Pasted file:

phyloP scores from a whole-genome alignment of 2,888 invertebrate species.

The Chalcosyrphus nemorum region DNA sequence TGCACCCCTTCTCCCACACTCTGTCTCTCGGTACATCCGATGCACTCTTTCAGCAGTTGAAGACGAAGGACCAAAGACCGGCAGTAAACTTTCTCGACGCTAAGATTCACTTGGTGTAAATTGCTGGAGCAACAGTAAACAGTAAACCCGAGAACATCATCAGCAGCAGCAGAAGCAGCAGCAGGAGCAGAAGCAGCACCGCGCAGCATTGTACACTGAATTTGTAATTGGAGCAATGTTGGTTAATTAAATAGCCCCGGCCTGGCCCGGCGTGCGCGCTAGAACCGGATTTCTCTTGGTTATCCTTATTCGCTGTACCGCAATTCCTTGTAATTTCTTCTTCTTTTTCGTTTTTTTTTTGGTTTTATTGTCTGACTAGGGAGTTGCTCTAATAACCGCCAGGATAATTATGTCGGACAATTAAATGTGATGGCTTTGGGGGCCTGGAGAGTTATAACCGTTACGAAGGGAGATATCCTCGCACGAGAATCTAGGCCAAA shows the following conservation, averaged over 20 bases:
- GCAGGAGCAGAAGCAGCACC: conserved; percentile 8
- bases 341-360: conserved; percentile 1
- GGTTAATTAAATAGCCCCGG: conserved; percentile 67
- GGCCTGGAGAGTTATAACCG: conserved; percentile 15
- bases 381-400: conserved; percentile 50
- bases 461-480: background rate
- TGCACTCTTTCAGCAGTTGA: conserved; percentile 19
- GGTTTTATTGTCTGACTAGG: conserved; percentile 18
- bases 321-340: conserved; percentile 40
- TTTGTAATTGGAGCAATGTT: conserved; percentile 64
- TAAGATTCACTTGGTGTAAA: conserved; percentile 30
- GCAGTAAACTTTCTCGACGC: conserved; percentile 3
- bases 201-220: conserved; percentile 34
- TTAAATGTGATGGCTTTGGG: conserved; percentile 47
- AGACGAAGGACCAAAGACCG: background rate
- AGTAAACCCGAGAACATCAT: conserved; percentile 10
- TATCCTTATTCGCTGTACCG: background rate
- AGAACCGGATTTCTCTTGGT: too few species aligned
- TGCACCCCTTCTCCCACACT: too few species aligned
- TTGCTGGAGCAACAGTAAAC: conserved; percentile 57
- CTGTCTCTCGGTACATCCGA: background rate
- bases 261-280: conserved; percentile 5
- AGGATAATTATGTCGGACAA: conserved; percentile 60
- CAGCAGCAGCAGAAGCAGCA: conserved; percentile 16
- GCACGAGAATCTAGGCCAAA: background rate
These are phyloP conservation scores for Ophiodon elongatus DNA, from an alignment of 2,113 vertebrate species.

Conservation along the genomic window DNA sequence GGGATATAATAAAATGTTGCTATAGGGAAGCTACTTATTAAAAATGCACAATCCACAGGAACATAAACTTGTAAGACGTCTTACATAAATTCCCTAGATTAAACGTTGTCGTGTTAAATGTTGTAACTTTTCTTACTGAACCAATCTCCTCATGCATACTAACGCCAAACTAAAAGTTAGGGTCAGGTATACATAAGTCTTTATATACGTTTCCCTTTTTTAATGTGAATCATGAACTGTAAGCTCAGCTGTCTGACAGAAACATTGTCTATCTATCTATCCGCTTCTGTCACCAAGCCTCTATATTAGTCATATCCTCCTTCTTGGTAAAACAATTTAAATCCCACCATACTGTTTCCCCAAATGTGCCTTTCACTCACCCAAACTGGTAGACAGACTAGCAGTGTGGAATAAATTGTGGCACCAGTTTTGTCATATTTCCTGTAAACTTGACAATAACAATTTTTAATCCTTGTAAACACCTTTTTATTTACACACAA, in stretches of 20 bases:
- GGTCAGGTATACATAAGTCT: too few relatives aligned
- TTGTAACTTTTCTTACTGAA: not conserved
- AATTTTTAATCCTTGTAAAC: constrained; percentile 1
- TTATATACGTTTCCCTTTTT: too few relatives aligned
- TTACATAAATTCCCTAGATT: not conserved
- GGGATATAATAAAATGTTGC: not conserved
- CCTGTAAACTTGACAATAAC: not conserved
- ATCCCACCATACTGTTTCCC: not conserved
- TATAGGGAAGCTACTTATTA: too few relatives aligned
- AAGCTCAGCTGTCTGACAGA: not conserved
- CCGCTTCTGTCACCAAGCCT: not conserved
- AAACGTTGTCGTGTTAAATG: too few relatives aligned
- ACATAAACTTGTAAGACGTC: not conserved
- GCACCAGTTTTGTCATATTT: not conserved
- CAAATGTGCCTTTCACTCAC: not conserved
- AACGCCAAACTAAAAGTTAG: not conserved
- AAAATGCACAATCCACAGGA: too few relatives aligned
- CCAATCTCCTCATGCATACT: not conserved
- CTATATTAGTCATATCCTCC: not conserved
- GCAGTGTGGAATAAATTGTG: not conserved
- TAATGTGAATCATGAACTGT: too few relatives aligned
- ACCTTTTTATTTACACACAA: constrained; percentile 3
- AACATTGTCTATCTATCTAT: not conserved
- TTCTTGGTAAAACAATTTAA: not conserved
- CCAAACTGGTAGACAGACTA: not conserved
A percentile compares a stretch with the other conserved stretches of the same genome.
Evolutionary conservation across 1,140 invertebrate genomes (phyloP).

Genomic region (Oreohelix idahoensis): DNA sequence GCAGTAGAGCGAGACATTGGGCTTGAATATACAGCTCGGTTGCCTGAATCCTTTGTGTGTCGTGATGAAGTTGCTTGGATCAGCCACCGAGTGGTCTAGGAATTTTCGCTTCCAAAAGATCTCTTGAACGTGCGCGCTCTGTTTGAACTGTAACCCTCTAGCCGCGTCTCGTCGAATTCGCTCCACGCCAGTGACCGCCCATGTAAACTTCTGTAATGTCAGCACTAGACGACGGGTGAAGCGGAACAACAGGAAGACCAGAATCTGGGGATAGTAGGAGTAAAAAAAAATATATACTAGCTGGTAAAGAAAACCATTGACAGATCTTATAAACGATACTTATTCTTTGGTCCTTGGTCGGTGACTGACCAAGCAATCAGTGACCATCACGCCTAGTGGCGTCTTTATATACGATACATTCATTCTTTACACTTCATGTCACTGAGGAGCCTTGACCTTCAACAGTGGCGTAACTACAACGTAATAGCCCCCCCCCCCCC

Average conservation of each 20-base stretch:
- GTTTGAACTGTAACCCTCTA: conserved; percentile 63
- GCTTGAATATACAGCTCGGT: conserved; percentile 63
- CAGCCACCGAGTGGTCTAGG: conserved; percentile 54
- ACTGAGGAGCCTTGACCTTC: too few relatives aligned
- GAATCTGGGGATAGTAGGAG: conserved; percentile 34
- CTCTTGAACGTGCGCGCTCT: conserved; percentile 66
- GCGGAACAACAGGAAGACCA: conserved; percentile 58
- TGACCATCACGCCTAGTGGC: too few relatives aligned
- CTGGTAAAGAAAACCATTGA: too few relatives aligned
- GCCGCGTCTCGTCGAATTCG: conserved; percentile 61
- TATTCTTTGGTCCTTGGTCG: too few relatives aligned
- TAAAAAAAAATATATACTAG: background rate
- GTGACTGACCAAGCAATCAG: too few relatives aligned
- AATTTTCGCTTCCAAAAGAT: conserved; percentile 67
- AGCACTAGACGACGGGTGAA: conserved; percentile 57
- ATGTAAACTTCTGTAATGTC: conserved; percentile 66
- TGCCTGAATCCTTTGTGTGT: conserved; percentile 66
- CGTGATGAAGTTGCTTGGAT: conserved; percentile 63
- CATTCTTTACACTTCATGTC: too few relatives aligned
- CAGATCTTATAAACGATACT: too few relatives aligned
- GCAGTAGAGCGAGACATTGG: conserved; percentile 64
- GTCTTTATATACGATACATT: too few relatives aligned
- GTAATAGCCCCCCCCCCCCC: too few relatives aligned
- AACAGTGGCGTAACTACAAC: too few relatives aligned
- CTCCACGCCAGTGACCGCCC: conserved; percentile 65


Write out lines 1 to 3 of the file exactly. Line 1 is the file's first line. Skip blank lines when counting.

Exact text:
phyloP scores from a whole-genome alignment of 2,888 invertebrate species.

The Chalcosyrphus nemorum region DNA sequence TGCACCCCTTCTCCCACACTCTGTCTCTCGGTACATCCGATGCACTCTTTCAGCAGTTGAAGACGAAGGACCAAAGACCGGCAGTAAACTTTCTCGACGCTAAGATTCACTTGGTGTAAATTGCTGGAGCAACAGTAAACAGTAAACCCGAGAACATCATCAGCAGCAGCAGAAGCAGCAGCAGGAGCAGAAGCAGCACCGCGCAGCATTGTACACTGAATTTGTAATTGGAGCAATGTTGGTTAATTAAATAGCCCCGGCCTGGCCCGGCGTGCGCGCTAGAACCGGATTTCTCTTGGTTATCCTTATTCGCTGTACCGCAATTCCTTGTAATTTCTTCTTCTTTTTCGTTTTTTTTTTGGTTTTATTGTCTGACTAGGGAGTTGCTCTAATAACCGCCAGGATAATTATGTCGGACAATTAAATGTGATGGCTTTGGGGGCCTGGAGAGTTATAACCGTTACGAAGGGAGATATCCTCGCACGAGAATCTAGGCCAAA shows the following conservation, averaged over 20 bases:
- GCAGGAGCAGAAGCAGCACC: conserved; percentile 8